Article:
4Up: Tomash Developers has proposed a six-story building with up to 191 apartments and 334 bed on the upper floors and retail on the ground floor, near the corner of Vine and Fowler streets. The project would include parking for 107 vehicles. Kevin Riley, an attorney for the developer, said the project would include donating the property at 321 Vine St. to the city. Erin Easter, West Lafayette’s development director, said the idea would be to convert that site into downtown greenspace. Cost for the project: $35 million. Riley said construction would start in December 2022 and take 18 months to finish. What’s next: The developer’s rezoning request won’t go to Area Plan Commission until May 18 and to the West Lafayette City Council until June.
Also coming, of note, west of campus: On Wednesday, the Area Plan Commission also will consider zoning for Source at Discovery Park District, a project that would include up to 57 condominiums in part of what now is Squirrel Park, near State Street and Airport Road. The condos, geared for Purdue alumni and others connected to the university, are another piece of the Discovery Park District, a west-campus, live-work-play development led by Purdue Research Foundation.
All of that new, near-campus housing consideration follows city council approval for rezoning for 3rd and West, a five-story, 402-unit complex just north of Purdue West Shopping Center, at Third Street and McCormick Road. PRF is working with American Campus Communities on the project and expects to start work this summer. The opening date, he said, is expected to be by August 2024, according to Jeremy Slater, vice president of capital projects and facilities for Purdue Research Foundation.
Also of note, this conversation about cramped spaces on and near campus: During the Joint Board meeting, developers were asked about study room-style amenities in their projects. That’s something that hadn’t come up in a student housing boom that led to some 2,500 new beds within blocks of campus during a record-breaking development year in 2019. Michael Gulich, senior director of campus planning, architecture and sustainability at Purdue, said that with the increased number of student bedrooms being built in the Village area – spurred by Purdue enrollment that grew by 19% in the past five years and 1% vacancy rates – study space at Rawls Hall, Krannert and other nearby campus buildings have been at a premium. In each project presented Tuesday, dedicated study spaces had been negotiated and drawn into plans.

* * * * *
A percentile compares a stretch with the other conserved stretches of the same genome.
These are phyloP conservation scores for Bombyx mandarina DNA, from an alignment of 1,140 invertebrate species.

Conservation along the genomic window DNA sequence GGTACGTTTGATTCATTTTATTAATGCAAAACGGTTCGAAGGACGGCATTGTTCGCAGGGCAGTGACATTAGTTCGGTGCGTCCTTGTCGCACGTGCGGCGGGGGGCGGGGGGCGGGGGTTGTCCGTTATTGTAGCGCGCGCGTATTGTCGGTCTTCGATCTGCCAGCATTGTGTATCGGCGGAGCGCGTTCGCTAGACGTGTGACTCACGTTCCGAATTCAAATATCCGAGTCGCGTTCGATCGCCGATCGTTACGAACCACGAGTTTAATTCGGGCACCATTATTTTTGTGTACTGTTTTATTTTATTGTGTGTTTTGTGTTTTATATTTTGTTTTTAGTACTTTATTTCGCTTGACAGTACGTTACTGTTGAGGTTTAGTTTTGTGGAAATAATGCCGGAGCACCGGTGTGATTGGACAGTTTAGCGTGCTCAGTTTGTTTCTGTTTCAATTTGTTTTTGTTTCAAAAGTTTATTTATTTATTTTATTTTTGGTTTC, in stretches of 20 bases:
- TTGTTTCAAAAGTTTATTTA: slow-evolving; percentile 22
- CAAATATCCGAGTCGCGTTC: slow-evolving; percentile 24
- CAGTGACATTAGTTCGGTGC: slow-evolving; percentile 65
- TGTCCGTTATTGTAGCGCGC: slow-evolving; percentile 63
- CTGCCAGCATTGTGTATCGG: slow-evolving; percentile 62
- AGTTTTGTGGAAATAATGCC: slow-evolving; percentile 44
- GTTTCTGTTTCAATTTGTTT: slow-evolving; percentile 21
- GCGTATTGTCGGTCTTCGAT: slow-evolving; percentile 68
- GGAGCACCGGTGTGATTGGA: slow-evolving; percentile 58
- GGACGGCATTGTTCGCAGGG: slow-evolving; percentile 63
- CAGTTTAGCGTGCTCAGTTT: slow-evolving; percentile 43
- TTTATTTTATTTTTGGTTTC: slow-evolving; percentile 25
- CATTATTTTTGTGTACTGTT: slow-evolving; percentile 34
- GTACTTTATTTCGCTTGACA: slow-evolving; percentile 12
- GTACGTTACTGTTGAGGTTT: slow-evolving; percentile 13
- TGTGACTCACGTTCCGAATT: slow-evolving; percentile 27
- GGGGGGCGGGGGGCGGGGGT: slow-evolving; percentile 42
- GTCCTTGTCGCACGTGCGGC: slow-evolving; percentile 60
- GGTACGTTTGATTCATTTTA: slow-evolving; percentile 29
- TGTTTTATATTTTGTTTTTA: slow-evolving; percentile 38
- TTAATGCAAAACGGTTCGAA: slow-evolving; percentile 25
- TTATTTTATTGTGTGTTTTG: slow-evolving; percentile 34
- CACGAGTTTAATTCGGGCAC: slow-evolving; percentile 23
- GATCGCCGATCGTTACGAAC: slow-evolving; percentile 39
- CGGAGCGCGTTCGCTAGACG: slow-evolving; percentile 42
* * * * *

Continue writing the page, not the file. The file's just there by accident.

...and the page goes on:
On-campus housing outlook: Last week, Purdue trustees told campus planners to pursue a plan to replace Meredith Hall with three new residential halls, which would pick up more than 1,200 beds.
And after an APC annual student rental report, released in December 2021, suggested lifting a moratorium on new student housing in West Lafayette, city officials said at least a half-dozen projects were in the works, in one form or another.
One of those: What’s going to happen to the Chauncey Hill Mall property at State Street and Chauncey Avenue. Things have been quiet for months, after the latest drawings showed high rises with more than 1,400 beds. No formal proposal has come since then for a property that has been slated for redevelopment for the past five years.
Yet, it’s the Banana House that will go before Chauncey Hill Mall.
MITCH DANIELS ON THE UPDATED ENROLLMENT PROJECTIONS
All that housing talk filters out from what’s been happening in the enrollment office at Purdue in recent years. Namely, as mentioned above, the university has been riding a huge wave of new students, as Purdue leaned into the marketing of its decade-long tuition freeze and the aggressive stance the past two years on doing everything reasonable to reopen campus during the COVID-19 pandemic. The past five years have been Nos. 1 through 5 in all-time freshman classes.
This week, President Mitch Daniels told faculty on the University Senate that enrollment folks were trying to avoid the surprise of the 2021-22 academic year, when a projection of 8,450 new students turned into more than 10,000. That crop boosted overall enrollment to 49,636 students – or more than 8% greater than any other time in Purdue’s history.
“Our enrollment office has tried to guard against that, and clearly we won’t have the situation we had this year,” Daniels said Monday. “But I have to tell you that, once again, despite offering fewer acceptances overall, demand is running very, very strong.”
Daniels said Purdue is aiming for a number between 8,500 and 9,000.
“I think we’re going to be in that zone,” Daniels said. “But if there’s a bias at the moment, it appears to be on the up-side.”